Novel China-linked Linux backdoor exploits organizations that fail to patch old vulnerabilities

Linux backdoor: A digital render of a red, microchip-like pattern with semi-transparent white representations of an open padlock and skull and crossbones overlaid on top, alongside the text DATA LEAK, SECURITY, and EXPLOIT FOUND to represent data theft.
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Security researchers have issued a warning over a “never before seen” Linux backdoor vulnerability being exploited by Chinese government-linked threat actors. 

Dubbed ‘ SprySOCKS’, Trend Micro threat researchers Joseph C Chen and Jaromir Horejsi said the strain’s execution routine and strings indicate that it likely originates from the Trochilus Windows backdoor.

It also appears to inherit features from other backdoors. Its command and control (C2) infrastructure, for example, shows similarities with the RedLeaves backdoor, a remote access trojan (RAT) that also targets Windows and is thought to be based on Trochilus.

Looking at previous Linux backdoors, researchers also spotted similarities between SprySOCKS and earlier strains such as Derusbi malware which is believed to have provided inspiration for the latest version.

Those behind the latest Linux strain appear to have taken some of the core features of the Windows versions on which it’s based and re-engineered them to target Linux.

The function for collecting machine information (CollectInfo), for example, bears similarities to the CLIENT_INFO_Structure function found in Trochilus, in some cases sharing parameter names.

Functionalities of the SprySOCKS malware strain target a number of areas, Trend Micro said. This includes collecting system information, such as operating system details, memory, IP address details, and CPU information. 

Similarly, the backdoor also enables threat actors to observe and list network connections, as well as upload and download files. 

Other “basic file operations”, such as the creation, renaming, and deletion of directories were also highlighted by researchers.

The malware’s makeup suggests the attacker’s goals are to establish long-term access to its target machines. 

Analysis of the malware showed that, once installed, it attempts to exploit known and already-patched vulnerabilities - known as n-days - on the victim’s servers. 

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Successful exploitation of the vulnerabilities led to web shells being dropped and Cobalt Strike’s installation to grant attackers more capabilities for movement around and access to the victim’s environment.

Researchers made note of the fact that SprySOCKS contains a marker that refers to the malware’s version number. During the analysis, researchers found two different version numbers which they said suggest the malware is still under development.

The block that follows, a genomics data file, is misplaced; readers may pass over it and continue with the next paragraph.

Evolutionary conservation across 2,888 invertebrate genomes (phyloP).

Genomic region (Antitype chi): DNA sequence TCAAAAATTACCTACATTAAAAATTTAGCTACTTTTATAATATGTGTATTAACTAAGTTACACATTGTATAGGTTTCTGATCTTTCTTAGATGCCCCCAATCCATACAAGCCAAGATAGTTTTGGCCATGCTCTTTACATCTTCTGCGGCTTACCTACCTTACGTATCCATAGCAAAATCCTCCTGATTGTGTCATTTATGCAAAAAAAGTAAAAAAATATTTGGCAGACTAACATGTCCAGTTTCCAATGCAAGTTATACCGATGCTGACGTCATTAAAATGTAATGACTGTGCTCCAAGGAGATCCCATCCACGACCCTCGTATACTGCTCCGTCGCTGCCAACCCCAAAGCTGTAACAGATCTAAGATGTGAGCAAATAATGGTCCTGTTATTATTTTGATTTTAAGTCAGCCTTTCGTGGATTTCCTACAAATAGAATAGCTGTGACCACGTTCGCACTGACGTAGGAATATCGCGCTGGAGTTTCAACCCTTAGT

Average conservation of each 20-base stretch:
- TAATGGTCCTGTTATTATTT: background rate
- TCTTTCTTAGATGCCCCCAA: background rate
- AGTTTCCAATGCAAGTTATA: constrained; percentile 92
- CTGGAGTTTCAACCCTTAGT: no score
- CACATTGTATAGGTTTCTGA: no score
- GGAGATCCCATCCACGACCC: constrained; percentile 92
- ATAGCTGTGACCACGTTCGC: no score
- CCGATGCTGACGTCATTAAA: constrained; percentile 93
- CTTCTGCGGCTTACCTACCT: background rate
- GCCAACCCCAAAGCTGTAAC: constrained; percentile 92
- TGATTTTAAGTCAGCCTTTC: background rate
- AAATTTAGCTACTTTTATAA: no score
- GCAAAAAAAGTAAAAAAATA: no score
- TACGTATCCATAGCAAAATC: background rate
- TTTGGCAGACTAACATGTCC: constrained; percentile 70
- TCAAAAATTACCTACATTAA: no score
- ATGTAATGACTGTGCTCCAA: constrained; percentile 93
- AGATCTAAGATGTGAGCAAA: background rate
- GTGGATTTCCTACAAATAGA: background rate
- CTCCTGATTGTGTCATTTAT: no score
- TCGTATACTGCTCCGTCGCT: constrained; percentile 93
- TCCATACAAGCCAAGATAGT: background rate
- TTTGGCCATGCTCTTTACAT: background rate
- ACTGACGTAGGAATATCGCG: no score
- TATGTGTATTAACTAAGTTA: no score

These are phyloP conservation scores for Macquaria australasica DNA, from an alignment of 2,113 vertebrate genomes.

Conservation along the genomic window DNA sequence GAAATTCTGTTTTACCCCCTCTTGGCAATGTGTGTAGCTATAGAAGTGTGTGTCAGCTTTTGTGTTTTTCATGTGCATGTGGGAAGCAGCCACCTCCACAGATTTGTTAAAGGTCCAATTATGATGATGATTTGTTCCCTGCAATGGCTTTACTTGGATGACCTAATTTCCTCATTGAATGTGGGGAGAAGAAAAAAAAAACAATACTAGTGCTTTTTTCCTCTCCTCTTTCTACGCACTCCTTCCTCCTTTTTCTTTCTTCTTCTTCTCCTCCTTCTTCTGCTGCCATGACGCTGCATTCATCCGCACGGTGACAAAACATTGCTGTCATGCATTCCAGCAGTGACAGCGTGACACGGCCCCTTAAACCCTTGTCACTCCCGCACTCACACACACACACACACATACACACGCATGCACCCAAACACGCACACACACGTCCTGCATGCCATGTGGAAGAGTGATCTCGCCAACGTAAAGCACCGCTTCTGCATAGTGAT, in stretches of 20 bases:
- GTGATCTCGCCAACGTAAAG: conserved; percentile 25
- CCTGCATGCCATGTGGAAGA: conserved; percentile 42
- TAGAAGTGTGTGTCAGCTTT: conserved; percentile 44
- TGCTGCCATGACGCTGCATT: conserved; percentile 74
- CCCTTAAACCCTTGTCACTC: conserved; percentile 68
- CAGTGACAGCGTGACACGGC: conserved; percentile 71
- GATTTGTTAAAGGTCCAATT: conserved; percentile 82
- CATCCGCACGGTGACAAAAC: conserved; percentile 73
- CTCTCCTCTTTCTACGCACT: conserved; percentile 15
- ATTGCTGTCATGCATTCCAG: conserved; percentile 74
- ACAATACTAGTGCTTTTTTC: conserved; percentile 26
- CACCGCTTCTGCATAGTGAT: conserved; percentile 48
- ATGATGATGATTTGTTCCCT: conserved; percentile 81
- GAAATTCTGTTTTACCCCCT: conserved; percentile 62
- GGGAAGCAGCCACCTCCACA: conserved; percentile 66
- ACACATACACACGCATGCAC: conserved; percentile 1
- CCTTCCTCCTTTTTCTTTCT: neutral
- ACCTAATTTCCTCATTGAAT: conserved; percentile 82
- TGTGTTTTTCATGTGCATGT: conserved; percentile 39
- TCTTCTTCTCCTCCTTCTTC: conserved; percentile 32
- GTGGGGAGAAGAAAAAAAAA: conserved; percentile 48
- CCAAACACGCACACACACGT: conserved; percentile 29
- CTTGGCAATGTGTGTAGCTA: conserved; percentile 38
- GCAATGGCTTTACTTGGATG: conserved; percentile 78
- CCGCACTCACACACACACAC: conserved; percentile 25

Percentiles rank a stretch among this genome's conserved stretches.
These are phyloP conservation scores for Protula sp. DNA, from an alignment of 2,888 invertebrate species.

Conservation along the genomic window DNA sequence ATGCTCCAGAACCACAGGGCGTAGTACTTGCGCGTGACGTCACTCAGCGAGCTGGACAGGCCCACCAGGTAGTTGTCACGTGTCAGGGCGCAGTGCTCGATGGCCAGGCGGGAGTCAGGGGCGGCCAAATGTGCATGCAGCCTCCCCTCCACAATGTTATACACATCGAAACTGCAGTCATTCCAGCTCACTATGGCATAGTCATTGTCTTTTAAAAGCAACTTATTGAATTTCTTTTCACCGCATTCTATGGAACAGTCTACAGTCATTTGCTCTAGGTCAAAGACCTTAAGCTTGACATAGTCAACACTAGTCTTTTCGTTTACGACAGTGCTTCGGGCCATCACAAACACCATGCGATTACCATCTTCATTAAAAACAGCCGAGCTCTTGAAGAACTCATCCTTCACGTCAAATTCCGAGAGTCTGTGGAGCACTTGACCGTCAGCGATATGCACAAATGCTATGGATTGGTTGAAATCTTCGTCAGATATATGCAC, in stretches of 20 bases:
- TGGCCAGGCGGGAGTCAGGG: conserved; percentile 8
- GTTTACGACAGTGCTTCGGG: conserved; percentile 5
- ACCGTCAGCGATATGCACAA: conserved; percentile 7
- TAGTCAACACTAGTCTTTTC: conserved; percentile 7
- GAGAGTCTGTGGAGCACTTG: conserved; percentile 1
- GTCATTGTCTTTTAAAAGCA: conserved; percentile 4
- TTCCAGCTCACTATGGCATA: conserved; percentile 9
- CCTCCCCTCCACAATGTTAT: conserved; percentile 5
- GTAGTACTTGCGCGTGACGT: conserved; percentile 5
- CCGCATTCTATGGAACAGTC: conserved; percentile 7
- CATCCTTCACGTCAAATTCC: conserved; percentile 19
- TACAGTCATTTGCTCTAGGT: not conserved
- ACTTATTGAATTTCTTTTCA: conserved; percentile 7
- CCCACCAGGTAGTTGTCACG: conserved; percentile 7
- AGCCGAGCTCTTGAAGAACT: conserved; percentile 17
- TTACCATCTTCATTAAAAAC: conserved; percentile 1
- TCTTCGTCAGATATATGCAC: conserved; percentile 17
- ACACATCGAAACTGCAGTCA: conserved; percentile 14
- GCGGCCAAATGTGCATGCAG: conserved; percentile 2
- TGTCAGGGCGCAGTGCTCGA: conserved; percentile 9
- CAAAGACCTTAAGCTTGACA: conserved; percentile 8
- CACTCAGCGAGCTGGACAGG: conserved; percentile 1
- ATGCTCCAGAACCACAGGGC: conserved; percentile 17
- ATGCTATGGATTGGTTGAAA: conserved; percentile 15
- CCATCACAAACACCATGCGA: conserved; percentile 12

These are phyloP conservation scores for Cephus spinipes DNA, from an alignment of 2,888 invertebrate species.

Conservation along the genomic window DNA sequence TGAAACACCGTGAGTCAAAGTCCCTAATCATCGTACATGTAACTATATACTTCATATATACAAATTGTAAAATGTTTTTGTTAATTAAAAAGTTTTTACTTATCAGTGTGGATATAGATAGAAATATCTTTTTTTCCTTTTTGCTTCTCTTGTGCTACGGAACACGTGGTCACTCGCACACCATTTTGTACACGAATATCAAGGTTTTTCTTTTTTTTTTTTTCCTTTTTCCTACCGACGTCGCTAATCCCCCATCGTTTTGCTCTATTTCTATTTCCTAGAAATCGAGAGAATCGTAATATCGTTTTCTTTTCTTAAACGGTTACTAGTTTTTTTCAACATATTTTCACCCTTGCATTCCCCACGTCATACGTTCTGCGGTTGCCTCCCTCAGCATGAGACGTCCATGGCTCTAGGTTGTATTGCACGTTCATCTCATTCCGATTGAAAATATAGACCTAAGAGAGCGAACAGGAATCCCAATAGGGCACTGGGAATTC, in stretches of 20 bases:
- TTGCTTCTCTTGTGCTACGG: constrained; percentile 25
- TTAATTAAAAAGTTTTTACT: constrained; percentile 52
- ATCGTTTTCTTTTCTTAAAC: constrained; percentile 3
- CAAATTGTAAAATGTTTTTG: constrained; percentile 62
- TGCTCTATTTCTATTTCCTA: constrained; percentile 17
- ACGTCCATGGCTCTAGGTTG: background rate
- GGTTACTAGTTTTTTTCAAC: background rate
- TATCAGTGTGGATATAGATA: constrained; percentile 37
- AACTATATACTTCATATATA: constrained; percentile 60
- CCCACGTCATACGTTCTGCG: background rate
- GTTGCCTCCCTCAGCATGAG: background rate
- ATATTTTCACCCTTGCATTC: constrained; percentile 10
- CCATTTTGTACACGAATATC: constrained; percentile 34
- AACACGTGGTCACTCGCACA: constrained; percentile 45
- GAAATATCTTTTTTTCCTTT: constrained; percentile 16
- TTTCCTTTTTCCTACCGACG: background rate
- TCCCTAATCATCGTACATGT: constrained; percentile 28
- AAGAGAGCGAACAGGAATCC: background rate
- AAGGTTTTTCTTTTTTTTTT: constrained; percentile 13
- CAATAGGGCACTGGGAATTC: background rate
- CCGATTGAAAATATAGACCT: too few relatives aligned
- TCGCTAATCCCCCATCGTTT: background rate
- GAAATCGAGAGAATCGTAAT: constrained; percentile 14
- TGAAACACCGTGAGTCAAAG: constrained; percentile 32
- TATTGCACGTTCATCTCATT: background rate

China-linked attacks

SprySOCKS appears to be playing an extensive role in the activity of a threat actor tracked by Trend Micro as ‘Earth Lusca’. Other organizations also note that the group has overlapping activity with the group tracked as TAG-22 - believed to also be a China state-linked threat actor.  

“Earth Lusca remained active during the first half of 2023, with its attacks focusing primarily on countries in Southeast Asia, Central Asia, and the Balkans,” researchers said. 

“The group’s main targets are government departments that are involved in foreign affairs, technology, and telecommunications.”

Trend Micro further warned that the group is now “aggressively targeting” public-facing servers of its victims. As such, the firm advised organizations to “properly manage” their attack surfaces to minimize potential entry points and prevent a breach. 


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“Businesses should regularly apply patches and update their tools, software, and systems to ensure their security, functionality, and overall performance,” researchers said. 

Roger Grimes, data-driven defense evangelist at KnowBe4, told ITPro that the emergence of SprySOCKS should serve as a “wake-up call” for organizations running Linux systems. 

“Every victim is someone who essentially didn't do any patching or didn't do patching well, at least on their Linux systems” he said. 

“It's a wake-up call for anyone with Linux systems that they still have to make sure they are patched.”

“Just because they aren't Microsoft Windows computers doesn't mean you can neglect normal computer security policies and procedures. Running a Linux system doesn't make you magically unhackable. In fact, as this story shows, it can make you a leading candidate for exploitation,” he added.

Ross Kelly
News and Analysis Editor

Ross Kelly is ITPro's News & Analysis Editor, responsible for leading the brand's news output and in-depth reporting on the latest stories from across the business technology landscape. Ross was previously a Staff Writer, during which time he developed a keen interest in cyber security, business leadership, and emerging technologies.

He graduated from Edinburgh Napier University in 2016 with a BA (Hons) in Journalism, and joined ITPro in 2022 after four years working in technology conference research.

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